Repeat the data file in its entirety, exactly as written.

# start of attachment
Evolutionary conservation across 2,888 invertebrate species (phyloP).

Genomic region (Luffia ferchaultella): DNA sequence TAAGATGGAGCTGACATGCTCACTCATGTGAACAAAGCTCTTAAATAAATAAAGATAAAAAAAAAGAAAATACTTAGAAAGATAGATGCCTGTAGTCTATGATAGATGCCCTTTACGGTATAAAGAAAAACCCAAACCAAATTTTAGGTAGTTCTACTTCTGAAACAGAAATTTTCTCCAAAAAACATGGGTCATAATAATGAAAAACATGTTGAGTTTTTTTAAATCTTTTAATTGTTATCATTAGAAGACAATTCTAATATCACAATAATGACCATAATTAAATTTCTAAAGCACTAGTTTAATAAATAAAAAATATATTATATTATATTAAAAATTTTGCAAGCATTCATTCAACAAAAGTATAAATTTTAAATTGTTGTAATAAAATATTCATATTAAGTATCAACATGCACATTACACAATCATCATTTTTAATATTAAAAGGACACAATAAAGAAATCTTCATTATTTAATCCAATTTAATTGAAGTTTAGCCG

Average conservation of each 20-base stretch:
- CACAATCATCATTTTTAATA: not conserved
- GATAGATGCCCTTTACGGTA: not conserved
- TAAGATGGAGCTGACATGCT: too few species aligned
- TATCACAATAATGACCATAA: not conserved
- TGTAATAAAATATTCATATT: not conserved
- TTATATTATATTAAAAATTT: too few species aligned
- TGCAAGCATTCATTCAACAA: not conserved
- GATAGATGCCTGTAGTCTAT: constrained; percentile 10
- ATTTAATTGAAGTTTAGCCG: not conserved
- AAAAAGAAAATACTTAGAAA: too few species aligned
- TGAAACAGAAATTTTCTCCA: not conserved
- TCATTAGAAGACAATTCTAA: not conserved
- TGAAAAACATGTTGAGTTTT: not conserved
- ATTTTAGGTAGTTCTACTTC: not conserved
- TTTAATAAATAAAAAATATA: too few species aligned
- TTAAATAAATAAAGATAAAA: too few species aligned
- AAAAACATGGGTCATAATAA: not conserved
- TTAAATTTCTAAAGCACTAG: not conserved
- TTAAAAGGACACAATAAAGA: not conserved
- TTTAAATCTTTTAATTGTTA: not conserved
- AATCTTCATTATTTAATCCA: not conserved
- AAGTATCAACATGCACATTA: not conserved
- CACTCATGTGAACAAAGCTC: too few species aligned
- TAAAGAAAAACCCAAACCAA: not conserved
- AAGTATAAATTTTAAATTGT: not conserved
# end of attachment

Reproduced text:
Evolutionary conservation across 2,888 invertebrate species (phyloP).

Genomic region (Luffia ferchaultella): DNA sequence TAAGATGGAGCTGACATGCTCACTCATGTGAACAAAGCTCTTAAATAAATAAAGATAAAAAAAAAGAAAATACTTAGAAAGATAGATGCCTGTAGTCTATGATAGATGCCCTTTACGGTATAAAGAAAAACCCAAACCAAATTTTAGGTAGTTCTACTTCTGAAACAGAAATTTTCTCCAAAAAACATGGGTCATAATAATGAAAAACATGTTGAGTTTTTTTAAATCTTTTAATTGTTATCATTAGAAGACAATTCTAATATCACAATAATGACCATAATTAAATTTCTAAAGCACTAGTTTAATAAATAAAAAATATATTATATTATATTAAAAATTTTGCAAGCATTCATTCAACAAAAGTATAAATTTTAAATTGTTGTAATAAAATATTCATATTAAGTATCAACATGCACATTACACAATCATCATTTTTAATATTAAAAGGACACAATAAAGAAATCTTCATTATTTAATCCAATTTAATTGAAGTTTAGCCG

Average conservation of each 20-base stretch:
- CACAATCATCATTTTTAATA: not conserved
- GATAGATGCCCTTTACGGTA: not conserved
- TAAGATGGAGCTGACATGCT: too few species aligned
- TATCACAATAATGACCATAA: not conserved
- TGTAATAAAATATTCATATT: not conserved
- TTATATTATATTAAAAATTT: too few species aligned
- TGCAAGCATTCATTCAACAA: not conserved
- GATAGATGCCTGTAGTCTAT: constrained; percentile 10
- ATTTAATTGAAGTTTAGCCG: not conserved
- AAAAAGAAAATACTTAGAAA: too few species aligned
- TGAAACAGAAATTTTCTCCA: not conserved
- TCATTAGAAGACAATTCTAA: not conserved
- TGAAAAACATGTTGAGTTTT: not conserved
- ATTTTAGGTAGTTCTACTTC: not conserved
- TTTAATAAATAAAAAATATA: too few species aligned
- TTAAATAAATAAAGATAAAA: too few species aligned
- AAAAACATGGGTCATAATAA: not conserved
- TTAAATTTCTAAAGCACTAG: not conserved
- TTAAAAGGACACAATAAAGA: not conserved
- TTTAAATCTTTTAATTGTTA: not conserved
- AATCTTCATTATTTAATCCA: not conserved
- AAGTATCAACATGCACATTA: not conserved
- CACTCATGTGAACAAAGCTC: too few species aligned
- TAAAGAAAAACCCAAACCAA: not conserved
- AAGTATAAATTTTAAATTGT: not conserved